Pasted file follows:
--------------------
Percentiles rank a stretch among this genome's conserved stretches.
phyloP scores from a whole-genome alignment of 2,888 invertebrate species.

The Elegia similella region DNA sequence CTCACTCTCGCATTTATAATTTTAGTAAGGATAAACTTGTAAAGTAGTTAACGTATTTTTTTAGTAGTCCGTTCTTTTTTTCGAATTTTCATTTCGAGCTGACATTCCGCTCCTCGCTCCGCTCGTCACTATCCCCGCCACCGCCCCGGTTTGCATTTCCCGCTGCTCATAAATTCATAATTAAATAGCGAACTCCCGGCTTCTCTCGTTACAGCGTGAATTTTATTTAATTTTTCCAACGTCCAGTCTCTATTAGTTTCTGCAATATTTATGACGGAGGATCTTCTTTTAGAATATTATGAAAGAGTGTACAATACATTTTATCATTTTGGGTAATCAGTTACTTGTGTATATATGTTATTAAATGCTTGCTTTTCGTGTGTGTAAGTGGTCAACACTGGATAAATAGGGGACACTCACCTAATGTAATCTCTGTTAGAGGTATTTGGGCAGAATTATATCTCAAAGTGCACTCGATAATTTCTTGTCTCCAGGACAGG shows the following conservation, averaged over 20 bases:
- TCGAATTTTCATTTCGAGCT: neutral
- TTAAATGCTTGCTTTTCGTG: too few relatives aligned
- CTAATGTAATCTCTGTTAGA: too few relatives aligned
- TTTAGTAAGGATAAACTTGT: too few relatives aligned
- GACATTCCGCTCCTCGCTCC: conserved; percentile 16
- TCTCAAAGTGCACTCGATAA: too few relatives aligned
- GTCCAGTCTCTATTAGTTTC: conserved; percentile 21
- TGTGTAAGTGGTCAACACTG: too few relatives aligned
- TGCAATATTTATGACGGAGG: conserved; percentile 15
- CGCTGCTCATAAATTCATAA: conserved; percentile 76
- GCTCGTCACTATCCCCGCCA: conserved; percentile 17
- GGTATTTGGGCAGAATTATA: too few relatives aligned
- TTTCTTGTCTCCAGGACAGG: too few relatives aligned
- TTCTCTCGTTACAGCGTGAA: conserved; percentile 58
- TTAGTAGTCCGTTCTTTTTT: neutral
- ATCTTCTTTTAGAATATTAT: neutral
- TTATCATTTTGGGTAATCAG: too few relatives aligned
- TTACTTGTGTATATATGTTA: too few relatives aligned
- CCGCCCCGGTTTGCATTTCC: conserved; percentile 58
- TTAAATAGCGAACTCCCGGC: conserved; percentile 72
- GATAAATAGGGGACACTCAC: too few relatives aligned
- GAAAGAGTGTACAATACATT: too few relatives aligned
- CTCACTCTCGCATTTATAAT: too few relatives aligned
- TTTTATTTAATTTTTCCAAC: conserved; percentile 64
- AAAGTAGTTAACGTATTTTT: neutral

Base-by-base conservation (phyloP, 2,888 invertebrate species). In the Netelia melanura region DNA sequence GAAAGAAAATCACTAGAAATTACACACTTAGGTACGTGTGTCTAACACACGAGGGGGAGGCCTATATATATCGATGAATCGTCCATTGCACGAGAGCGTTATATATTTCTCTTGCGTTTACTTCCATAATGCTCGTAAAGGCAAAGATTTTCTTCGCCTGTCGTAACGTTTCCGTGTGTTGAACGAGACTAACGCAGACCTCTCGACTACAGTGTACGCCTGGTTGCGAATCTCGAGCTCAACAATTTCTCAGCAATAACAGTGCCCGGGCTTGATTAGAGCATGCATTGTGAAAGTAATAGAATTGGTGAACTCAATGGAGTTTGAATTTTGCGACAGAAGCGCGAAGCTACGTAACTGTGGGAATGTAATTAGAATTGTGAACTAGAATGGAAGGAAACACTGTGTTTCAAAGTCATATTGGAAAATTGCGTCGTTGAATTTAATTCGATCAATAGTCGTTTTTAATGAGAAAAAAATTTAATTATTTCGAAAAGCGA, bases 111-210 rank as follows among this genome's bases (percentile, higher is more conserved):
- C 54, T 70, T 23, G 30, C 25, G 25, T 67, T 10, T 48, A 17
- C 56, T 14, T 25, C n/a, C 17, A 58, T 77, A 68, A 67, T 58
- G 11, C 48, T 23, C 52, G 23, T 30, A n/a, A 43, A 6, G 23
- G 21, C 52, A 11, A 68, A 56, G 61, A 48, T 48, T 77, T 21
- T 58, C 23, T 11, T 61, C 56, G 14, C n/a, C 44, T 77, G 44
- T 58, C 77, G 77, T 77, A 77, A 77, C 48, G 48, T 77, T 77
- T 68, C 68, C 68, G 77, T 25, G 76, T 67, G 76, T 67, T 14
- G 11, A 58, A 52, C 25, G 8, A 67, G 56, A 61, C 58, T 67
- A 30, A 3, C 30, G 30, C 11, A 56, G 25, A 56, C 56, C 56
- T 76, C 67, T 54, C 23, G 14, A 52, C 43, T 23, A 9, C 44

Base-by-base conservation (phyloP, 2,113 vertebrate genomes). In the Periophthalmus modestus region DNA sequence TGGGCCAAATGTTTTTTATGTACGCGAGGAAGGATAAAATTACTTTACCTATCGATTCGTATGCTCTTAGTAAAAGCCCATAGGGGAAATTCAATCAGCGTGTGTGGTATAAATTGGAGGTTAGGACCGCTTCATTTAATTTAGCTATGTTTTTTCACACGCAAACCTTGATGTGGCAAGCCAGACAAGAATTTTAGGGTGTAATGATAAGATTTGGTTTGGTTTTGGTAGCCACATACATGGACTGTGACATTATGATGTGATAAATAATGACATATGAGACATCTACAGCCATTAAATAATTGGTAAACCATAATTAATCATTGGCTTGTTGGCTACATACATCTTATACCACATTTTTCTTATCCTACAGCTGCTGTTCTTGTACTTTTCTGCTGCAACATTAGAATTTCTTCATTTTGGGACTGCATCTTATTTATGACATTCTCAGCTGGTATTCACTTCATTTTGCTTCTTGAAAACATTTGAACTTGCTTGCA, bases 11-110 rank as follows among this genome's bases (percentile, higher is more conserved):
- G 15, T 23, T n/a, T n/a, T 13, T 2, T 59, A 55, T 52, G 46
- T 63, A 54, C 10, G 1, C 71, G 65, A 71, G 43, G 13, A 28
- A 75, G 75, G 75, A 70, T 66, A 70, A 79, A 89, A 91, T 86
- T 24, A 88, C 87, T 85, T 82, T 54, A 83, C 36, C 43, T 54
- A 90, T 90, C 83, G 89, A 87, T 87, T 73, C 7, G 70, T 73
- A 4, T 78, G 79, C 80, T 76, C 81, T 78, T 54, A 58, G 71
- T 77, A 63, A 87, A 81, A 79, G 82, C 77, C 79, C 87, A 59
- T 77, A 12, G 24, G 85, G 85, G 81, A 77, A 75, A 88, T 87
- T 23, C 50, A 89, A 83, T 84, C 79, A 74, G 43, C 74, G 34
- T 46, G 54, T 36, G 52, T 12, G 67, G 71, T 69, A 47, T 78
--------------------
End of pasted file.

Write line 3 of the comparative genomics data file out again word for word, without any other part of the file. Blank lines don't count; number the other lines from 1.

The Elegia similella region DNA sequence CTCACTCTCGCATTTATAATTTTAGTAAGGATAAACTTGTAAAGTAGTTAACGTATTTTTTTAGTAGTCCGTTCTTTTTTTCGAATTTTCATTTCGAGCTGACATTCCGCTCCTCGCTCCGCTCGTCACTATCCCCGCCACCGCCCCGGTTTGCATTTCCCGCTGCTCATAAATTCATAATTAAATAGCGAACTCCCGGCTTCTCTCGTTACAGCGTGAATTTTATTTAATTTTTCCAACGTCCAGTCTCTATTAGTTTCTGCAATATTTATGACGGAGGATCTTCTTTTAGAATATTATGAAAGAGTGTACAATACATTTTATCATTTTGGGTAATCAGTTACTTGTGTATATATGTTATTAAATGCTTGCTTTTCGTGTGTGTAAGTGGTCAACACTGGATAAATAGGGGACACTCACCTAATGTAATCTCTGTTAGAGGTATTTGGGCAGAATTATATCTCAAAGTGCACTCGATAATTTCTTGTCTCCAGGACAGG shows the following conservation, averaged over 20 bases: